Same was the case with Nokia, it had to determine a particular line of business to choose and divest the rest. He declared the strategic intent of Nokia as "focused, grouped, telecom-oriented and value-added." One of the key reasons for the success was the remarkable team work of five main figures of the organization, under the dynamic leadership of Ollila. As the time passed and the group progressed, a number of other strategic changes also took place; such as, the injection of US capital in the organization, the global expansion, the product-specific strategies. Setting own standards (WAP), Nokia Venture Organization, fact-based management etc.
Happiness comes never alone; it does bring some undesirable consequences as well, either in the long run or in the short run. Same is the case with Nokia; there are a number of facts which are influencing the current problems. Some of the problems faced by the Nokia group, along with their background facts are as follows.
Currently, the growth rate for Nokia is 25-35 percent. Nokia was looking as a prospect of one hundred thousand employees round the world. This desire was deeply rooted in the history of the performance of Nokia. Nokia wanted to be the market leader at worldwide level. It was not possible by limiting its operations only in the Finland only. As a result, implementing the word global of the strategic intent, it started to expand beyond the borders of Finland. At that time, this strategy had a positive impact. It was so, on the basis of the fact that this expansion brought the presence of Nokia in new markets, thus it resulted in increase in sales and consequently, increase in the market share. This increase in market share was well reflected in the performance of Nokia in the initial years of 1990's. However, now further expansion would have proved to be costly in many regards. It would have been costly not only in monetary terms, but in terms of other aspects as well. The main cost in that regard would be the diseconomies of scale in terms of management resources. The more the company was expanding; it was loosing the central values, which were the reason of success in the past. Moreover, the unity of organizational culture was being lost.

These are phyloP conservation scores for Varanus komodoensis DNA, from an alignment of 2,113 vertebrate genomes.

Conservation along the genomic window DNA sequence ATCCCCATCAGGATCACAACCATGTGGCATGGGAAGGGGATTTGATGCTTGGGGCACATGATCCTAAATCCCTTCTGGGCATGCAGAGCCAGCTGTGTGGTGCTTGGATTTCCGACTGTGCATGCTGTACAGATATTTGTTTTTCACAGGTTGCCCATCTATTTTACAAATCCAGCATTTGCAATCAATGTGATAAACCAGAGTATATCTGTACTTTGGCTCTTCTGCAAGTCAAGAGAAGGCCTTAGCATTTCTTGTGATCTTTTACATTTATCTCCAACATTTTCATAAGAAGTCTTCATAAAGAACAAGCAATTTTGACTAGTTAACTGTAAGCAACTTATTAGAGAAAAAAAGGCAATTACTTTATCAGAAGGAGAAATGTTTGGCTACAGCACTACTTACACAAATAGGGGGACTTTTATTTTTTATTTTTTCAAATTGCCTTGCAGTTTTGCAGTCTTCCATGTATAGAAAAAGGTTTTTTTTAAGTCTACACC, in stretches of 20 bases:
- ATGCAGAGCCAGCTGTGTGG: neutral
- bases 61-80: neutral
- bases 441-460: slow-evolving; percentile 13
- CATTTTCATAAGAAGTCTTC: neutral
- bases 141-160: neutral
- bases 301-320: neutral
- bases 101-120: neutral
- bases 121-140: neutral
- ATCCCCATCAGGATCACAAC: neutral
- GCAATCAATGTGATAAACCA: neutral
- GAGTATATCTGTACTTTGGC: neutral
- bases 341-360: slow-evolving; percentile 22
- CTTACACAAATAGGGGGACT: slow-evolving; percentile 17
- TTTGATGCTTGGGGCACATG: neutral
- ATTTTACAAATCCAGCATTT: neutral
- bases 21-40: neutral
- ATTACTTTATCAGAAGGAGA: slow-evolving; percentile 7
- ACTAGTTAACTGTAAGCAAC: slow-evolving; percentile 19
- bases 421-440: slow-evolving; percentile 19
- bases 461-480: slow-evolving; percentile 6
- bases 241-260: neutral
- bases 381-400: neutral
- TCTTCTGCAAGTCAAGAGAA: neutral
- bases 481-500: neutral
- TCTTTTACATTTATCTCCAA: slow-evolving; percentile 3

Another challenge faced by the Nokia group now was the pressure of market forces to lower the prices. Initially, when the technology was new, the competitors were few, the prices for the mobile phones were high. Thus, it was possible to have high margins. But now all the mobile phone companies were being squeezed from the two sides. On one hand, the global price war is being in the process forcing the mobile phone companies to lower the prices. On the other hand, the more fierce competition is to attract the fresh talent. All the companies, especially the mobile phone companies require the talented young blood to work for their company and make strategies to respond to the dynamic environment. Thus, all the companies are offering the higher salaries and other financial incentives to attract those dynamic managers. As a result of this tug of war, the companies are on one hand pressurized to lower the prices, while on the other hand, they are bound to offer high salaries to retain their knowledge asset (human resource), this has become a real challenge for Nokia as well in current